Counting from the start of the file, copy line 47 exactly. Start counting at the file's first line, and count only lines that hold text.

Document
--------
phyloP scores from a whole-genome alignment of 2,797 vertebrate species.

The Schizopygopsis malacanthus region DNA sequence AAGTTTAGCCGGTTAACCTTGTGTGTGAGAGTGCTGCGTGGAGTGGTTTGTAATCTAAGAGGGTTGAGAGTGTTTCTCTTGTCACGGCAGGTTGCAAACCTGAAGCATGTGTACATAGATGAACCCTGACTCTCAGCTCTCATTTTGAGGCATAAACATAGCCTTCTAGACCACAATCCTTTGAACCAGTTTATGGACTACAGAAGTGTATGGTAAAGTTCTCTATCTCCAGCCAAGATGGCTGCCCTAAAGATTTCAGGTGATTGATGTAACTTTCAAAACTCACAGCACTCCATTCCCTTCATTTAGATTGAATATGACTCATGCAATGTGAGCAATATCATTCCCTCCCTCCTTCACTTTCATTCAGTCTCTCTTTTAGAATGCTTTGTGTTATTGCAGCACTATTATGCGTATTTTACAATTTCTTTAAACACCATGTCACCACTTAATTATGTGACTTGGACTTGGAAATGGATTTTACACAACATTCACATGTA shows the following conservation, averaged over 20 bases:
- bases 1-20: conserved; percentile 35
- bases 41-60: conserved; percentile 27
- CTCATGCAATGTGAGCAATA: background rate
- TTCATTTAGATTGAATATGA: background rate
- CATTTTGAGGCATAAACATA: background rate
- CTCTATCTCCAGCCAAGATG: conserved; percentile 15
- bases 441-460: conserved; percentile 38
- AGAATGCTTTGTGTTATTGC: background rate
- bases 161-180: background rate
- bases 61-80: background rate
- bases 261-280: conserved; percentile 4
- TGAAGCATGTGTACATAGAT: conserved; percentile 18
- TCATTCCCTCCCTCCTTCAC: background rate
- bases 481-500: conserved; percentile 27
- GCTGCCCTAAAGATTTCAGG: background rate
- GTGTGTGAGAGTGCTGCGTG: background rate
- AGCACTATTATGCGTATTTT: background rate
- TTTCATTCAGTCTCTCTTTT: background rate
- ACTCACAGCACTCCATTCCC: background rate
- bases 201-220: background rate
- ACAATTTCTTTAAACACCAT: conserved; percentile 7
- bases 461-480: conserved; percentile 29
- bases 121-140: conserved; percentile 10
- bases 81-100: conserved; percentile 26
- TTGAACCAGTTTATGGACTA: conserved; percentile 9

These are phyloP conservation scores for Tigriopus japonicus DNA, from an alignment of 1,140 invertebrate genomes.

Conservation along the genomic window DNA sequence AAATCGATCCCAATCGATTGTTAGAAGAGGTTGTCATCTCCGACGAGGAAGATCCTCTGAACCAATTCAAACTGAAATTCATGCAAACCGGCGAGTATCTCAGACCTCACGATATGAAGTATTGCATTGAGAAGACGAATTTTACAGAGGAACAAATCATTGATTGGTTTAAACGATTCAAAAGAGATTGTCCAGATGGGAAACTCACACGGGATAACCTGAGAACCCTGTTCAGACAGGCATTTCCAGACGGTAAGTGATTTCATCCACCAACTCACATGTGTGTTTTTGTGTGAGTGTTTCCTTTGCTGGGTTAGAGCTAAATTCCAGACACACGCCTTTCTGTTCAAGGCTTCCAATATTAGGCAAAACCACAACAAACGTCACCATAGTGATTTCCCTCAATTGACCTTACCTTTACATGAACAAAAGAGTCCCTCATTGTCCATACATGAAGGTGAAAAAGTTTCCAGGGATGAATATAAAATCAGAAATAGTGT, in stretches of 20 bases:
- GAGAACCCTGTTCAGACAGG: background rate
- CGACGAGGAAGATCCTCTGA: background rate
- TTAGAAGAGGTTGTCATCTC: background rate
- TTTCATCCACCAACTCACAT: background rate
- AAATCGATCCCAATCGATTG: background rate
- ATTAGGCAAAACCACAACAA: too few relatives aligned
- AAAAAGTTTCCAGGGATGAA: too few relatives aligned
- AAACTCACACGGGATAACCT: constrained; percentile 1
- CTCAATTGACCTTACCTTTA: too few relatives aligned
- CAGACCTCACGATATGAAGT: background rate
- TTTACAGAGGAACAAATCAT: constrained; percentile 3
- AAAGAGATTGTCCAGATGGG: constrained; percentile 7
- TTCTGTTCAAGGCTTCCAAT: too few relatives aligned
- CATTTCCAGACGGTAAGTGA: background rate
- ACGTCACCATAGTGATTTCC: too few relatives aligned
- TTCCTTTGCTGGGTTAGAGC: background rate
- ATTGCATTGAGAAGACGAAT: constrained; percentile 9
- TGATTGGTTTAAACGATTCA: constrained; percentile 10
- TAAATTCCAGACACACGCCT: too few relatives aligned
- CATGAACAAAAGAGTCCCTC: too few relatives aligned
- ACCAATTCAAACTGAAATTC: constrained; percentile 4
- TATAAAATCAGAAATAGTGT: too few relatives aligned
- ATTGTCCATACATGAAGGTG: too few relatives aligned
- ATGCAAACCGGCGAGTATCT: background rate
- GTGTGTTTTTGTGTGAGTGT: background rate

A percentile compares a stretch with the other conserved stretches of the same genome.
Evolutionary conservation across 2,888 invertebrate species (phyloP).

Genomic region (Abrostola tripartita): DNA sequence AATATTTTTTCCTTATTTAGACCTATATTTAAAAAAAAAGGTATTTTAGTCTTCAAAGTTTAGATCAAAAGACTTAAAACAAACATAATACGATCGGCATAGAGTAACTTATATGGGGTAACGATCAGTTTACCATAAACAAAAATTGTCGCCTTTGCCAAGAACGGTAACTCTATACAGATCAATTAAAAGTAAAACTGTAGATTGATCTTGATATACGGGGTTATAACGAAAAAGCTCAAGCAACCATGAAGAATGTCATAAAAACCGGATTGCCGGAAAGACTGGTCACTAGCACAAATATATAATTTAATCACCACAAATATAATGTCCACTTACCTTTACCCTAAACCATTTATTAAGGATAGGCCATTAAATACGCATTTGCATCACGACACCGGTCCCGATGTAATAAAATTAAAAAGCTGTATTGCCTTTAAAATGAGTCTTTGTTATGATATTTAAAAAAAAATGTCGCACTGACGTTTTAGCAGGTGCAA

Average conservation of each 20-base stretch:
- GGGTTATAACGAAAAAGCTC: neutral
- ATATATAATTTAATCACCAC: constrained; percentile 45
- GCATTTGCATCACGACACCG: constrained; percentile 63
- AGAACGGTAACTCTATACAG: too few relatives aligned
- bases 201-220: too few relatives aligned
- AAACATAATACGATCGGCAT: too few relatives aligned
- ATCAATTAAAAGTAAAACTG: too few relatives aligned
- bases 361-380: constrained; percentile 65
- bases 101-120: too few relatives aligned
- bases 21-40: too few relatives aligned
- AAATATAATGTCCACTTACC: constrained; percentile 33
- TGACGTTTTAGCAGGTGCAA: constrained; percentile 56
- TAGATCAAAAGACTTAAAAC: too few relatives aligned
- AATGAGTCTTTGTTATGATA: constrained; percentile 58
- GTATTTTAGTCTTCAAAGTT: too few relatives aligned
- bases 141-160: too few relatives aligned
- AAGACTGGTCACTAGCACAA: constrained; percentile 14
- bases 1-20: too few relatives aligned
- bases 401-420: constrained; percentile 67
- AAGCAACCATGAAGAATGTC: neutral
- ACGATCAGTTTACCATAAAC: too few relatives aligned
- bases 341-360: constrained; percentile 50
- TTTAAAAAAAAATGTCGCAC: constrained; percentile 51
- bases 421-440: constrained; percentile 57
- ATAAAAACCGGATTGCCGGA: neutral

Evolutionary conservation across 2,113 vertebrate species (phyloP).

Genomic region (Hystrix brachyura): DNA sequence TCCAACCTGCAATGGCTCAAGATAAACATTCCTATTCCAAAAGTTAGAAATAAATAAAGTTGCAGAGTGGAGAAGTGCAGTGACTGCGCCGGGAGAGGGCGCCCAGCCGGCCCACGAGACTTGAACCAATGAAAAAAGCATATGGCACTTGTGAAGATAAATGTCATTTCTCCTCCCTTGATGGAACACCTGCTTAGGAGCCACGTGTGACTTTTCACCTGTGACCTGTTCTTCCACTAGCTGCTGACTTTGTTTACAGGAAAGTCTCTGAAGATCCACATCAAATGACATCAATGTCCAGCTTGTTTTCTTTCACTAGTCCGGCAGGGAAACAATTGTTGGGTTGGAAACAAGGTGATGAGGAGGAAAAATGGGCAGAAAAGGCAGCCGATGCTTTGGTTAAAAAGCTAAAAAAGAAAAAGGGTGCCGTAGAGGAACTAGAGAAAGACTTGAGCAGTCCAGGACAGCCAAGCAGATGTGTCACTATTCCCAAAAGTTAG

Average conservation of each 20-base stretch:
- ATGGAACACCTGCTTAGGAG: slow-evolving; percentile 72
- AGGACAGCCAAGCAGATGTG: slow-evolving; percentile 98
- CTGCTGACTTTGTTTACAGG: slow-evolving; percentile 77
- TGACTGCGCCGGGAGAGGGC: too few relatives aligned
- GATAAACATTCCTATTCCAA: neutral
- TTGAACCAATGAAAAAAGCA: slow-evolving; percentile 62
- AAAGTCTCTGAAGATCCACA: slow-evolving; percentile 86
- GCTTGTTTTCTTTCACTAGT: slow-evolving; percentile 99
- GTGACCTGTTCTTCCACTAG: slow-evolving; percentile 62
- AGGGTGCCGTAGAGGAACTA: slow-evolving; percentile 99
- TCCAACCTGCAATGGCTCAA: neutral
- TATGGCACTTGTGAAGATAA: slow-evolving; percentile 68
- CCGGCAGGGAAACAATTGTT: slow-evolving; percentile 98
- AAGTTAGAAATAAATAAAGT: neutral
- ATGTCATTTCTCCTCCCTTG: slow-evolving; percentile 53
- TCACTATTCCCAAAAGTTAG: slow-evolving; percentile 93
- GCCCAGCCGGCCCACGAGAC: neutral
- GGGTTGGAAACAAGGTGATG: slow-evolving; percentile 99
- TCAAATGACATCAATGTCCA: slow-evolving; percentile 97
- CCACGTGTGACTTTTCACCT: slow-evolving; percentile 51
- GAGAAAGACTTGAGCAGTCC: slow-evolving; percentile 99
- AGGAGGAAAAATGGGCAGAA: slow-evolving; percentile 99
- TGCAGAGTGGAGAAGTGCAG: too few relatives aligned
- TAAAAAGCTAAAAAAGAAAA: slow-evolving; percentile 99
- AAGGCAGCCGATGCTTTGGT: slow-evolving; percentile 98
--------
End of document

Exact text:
- TGATTGGTTTAAACGATTCA: constrained; percentile 10